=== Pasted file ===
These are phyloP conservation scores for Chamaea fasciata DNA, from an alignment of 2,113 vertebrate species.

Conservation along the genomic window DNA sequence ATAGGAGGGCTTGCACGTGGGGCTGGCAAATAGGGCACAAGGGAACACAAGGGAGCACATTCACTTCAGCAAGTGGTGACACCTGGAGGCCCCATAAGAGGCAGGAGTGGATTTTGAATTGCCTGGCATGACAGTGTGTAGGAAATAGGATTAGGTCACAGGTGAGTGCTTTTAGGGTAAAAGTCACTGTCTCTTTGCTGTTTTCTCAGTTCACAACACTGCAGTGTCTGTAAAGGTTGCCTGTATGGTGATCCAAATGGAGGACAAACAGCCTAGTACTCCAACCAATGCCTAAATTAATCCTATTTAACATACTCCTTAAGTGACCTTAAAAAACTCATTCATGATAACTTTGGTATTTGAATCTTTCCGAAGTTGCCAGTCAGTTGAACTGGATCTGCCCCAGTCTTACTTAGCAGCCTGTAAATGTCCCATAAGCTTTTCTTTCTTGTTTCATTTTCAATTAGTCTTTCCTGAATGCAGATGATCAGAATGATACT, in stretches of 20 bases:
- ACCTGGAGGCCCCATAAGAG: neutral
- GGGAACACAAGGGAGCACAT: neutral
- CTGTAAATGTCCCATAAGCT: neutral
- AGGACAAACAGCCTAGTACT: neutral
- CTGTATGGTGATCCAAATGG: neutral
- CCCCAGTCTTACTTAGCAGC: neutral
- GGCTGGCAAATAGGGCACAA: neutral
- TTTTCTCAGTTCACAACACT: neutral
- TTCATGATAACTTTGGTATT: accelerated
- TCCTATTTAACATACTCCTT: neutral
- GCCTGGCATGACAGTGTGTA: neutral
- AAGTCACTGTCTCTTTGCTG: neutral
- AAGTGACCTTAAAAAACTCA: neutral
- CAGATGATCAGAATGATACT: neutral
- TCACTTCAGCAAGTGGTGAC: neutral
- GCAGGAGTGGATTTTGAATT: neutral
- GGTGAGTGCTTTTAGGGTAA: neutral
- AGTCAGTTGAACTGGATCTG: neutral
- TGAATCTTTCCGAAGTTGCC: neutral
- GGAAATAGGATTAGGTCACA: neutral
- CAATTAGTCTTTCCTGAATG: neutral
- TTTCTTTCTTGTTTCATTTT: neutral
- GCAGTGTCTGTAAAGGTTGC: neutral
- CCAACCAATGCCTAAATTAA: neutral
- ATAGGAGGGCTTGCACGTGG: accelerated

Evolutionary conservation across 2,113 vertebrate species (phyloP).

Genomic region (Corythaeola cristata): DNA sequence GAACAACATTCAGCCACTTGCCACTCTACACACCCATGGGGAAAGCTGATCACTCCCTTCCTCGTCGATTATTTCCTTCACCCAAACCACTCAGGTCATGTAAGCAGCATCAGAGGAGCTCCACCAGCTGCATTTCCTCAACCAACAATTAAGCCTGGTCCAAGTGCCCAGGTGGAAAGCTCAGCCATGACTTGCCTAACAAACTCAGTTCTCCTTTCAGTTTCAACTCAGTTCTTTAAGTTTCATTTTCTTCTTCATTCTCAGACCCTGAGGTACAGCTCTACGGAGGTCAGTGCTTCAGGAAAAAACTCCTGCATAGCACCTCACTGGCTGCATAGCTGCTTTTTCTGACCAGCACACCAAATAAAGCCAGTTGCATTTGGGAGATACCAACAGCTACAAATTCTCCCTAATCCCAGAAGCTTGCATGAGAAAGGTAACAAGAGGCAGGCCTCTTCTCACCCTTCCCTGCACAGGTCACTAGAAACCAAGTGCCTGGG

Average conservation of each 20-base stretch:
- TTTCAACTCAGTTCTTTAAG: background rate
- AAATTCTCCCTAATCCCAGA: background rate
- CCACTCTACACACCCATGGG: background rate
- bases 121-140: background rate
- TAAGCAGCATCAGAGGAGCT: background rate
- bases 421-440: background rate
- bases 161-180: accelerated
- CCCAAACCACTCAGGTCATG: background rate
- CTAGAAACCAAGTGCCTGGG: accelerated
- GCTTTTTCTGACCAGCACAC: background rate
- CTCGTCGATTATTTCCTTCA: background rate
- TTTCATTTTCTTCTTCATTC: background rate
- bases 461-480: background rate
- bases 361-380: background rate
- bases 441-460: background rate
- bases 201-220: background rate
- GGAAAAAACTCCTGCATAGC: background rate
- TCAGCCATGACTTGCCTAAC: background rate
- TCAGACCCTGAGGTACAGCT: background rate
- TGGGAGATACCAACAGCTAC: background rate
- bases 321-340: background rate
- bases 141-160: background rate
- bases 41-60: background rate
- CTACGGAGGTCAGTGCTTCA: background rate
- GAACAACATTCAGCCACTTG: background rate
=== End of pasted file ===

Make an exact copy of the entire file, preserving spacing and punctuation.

These are phyloP conservation scores for Chamaea fasciata DNA, from an alignment of 2,113 vertebrate species.

Conservation along the genomic window DNA sequence ATAGGAGGGCTTGCACGTGGGGCTGGCAAATAGGGCACAAGGGAACACAAGGGAGCACATTCACTTCAGCAAGTGGTGACACCTGGAGGCCCCATAAGAGGCAGGAGTGGATTTTGAATTGCCTGGCATGACAGTGTGTAGGAAATAGGATTAGGTCACAGGTGAGTGCTTTTAGGGTAAAAGTCACTGTCTCTTTGCTGTTTTCTCAGTTCACAACACTGCAGTGTCTGTAAAGGTTGCCTGTATGGTGATCCAAATGGAGGACAAACAGCCTAGTACTCCAACCAATGCCTAAATTAATCCTATTTAACATACTCCTTAAGTGACCTTAAAAAACTCATTCATGATAACTTTGGTATTTGAATCTTTCCGAAGTTGCCAGTCAGTTGAACTGGATCTGCCCCAGTCTTACTTAGCAGCCTGTAAATGTCCCATAAGCTTTTCTTTCTTGTTTCATTTTCAATTAGTCTTTCCTGAATGCAGATGATCAGAATGATACT, in stretches of 20 bases:
- ACCTGGAGGCCCCATAAGAG: neutral
- GGGAACACAAGGGAGCACAT: neutral
- CTGTAAATGTCCCATAAGCT: neutral
- AGGACAAACAGCCTAGTACT: neutral
- CTGTATGGTGATCCAAATGG: neutral
- CCCCAGTCTTACTTAGCAGC: neutral
- GGCTGGCAAATAGGGCACAA: neutral
- TTTTCTCAGTTCACAACACT: neutral
- TTCATGATAACTTTGGTATT: accelerated
- TCCTATTTAACATACTCCTT: neutral
- GCCTGGCATGACAGTGTGTA: neutral
- AAGTCACTGTCTCTTTGCTG: neutral
- AAGTGACCTTAAAAAACTCA: neutral
- CAGATGATCAGAATGATACT: neutral
- TCACTTCAGCAAGTGGTGAC: neutral
- GCAGGAGTGGATTTTGAATT: neutral
- GGTGAGTGCTTTTAGGGTAA: neutral
- AGTCAGTTGAACTGGATCTG: neutral
- TGAATCTTTCCGAAGTTGCC: neutral
- GGAAATAGGATTAGGTCACA: neutral
- CAATTAGTCTTTCCTGAATG: neutral
- TTTCTTTCTTGTTTCATTTT: neutral
- GCAGTGTCTGTAAAGGTTGC: neutral
- CCAACCAATGCCTAAATTAA: neutral
- ATAGGAGGGCTTGCACGTGG: accelerated

Evolutionary conservation across 2,113 vertebrate species (phyloP).

Genomic region (Corythaeola cristata): DNA sequence GAACAACATTCAGCCACTTGCCACTCTACACACCCATGGGGAAAGCTGATCACTCCCTTCCTCGTCGATTATTTCCTTCACCCAAACCACTCAGGTCATGTAAGCAGCATCAGAGGAGCTCCACCAGCTGCATTTCCTCAACCAACAATTAAGCCTGGTCCAAGTGCCCAGGTGGAAAGCTCAGCCATGACTTGCCTAACAAACTCAGTTCTCCTTTCAGTTTCAACTCAGTTCTTTAAGTTTCATTTTCTTCTTCATTCTCAGACCCTGAGGTACAGCTCTACGGAGGTCAGTGCTTCAGGAAAAAACTCCTGCATAGCACCTCACTGGCTGCATAGCTGCTTTTTCTGACCAGCACACCAAATAAAGCCAGTTGCATTTGGGAGATACCAACAGCTACAAATTCTCCCTAATCCCAGAAGCTTGCATGAGAAAGGTAACAAGAGGCAGGCCTCTTCTCACCCTTCCCTGCACAGGTCACTAGAAACCAAGTGCCTGGG

Average conservation of each 20-base stretch:
- TTTCAACTCAGTTCTTTAAG: background rate
- AAATTCTCCCTAATCCCAGA: background rate
- CCACTCTACACACCCATGGG: background rate
- bases 121-140: background rate
- TAAGCAGCATCAGAGGAGCT: background rate
- bases 421-440: background rate
- bases 161-180: accelerated
- CCCAAACCACTCAGGTCATG: background rate
- CTAGAAACCAAGTGCCTGGG: accelerated
- GCTTTTTCTGACCAGCACAC: background rate
- CTCGTCGATTATTTCCTTCA: background rate
- TTTCATTTTCTTCTTCATTC: background rate
- bases 461-480: background rate
- bases 361-380: background rate
- bases 441-460: background rate
- bases 201-220: background rate
- GGAAAAAACTCCTGCATAGC: background rate
- TCAGCCATGACTTGCCTAAC: background rate
- TCAGACCCTGAGGTACAGCT: background rate
- TGGGAGATACCAACAGCTAC: background rate
- bases 321-340: background rate
- bases 141-160: background rate
- bases 41-60: background rate
- CTACGGAGGTCAGTGCTTCA: background rate
- GAACAACATTCAGCCACTTG: background rate